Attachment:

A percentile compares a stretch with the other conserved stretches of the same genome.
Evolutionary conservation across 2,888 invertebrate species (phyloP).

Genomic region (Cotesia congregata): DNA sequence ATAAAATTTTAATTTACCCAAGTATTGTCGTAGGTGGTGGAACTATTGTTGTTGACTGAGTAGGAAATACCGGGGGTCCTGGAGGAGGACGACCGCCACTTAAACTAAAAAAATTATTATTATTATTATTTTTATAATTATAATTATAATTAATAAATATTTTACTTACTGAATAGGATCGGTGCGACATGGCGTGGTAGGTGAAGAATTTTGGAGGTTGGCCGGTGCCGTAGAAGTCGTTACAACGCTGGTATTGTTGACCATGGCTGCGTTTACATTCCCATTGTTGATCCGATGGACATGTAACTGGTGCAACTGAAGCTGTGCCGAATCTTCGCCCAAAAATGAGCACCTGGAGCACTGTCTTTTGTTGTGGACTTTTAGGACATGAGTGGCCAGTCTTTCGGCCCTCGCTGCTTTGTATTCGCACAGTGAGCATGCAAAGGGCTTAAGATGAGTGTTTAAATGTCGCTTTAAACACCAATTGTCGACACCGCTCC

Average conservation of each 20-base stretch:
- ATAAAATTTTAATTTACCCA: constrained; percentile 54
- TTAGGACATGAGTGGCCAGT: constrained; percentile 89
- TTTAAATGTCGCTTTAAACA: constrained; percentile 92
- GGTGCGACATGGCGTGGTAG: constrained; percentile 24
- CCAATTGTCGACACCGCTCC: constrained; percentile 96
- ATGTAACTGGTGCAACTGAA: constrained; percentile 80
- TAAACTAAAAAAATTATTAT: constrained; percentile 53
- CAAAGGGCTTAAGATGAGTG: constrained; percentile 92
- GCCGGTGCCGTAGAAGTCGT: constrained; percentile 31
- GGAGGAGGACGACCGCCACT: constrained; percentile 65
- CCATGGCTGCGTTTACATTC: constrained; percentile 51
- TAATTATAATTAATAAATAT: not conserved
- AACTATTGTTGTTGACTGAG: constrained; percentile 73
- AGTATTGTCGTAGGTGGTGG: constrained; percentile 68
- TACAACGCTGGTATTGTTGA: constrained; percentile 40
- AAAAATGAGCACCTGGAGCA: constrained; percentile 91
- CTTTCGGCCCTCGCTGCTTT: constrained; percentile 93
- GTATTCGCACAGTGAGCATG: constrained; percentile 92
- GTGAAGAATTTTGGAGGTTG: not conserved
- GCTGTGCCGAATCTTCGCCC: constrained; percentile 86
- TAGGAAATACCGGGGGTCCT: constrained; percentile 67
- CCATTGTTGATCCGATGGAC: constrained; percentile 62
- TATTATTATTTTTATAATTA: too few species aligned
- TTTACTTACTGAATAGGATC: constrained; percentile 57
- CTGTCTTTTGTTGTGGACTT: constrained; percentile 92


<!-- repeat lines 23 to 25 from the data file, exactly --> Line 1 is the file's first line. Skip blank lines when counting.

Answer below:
- GTGAAGAATTTTGGAGGTTG: not conserved
- GCTGTGCCGAATCTTCGCCC: constrained; percentile 86
- TAGGAAATACCGGGGGTCCT: constrained; percentile 67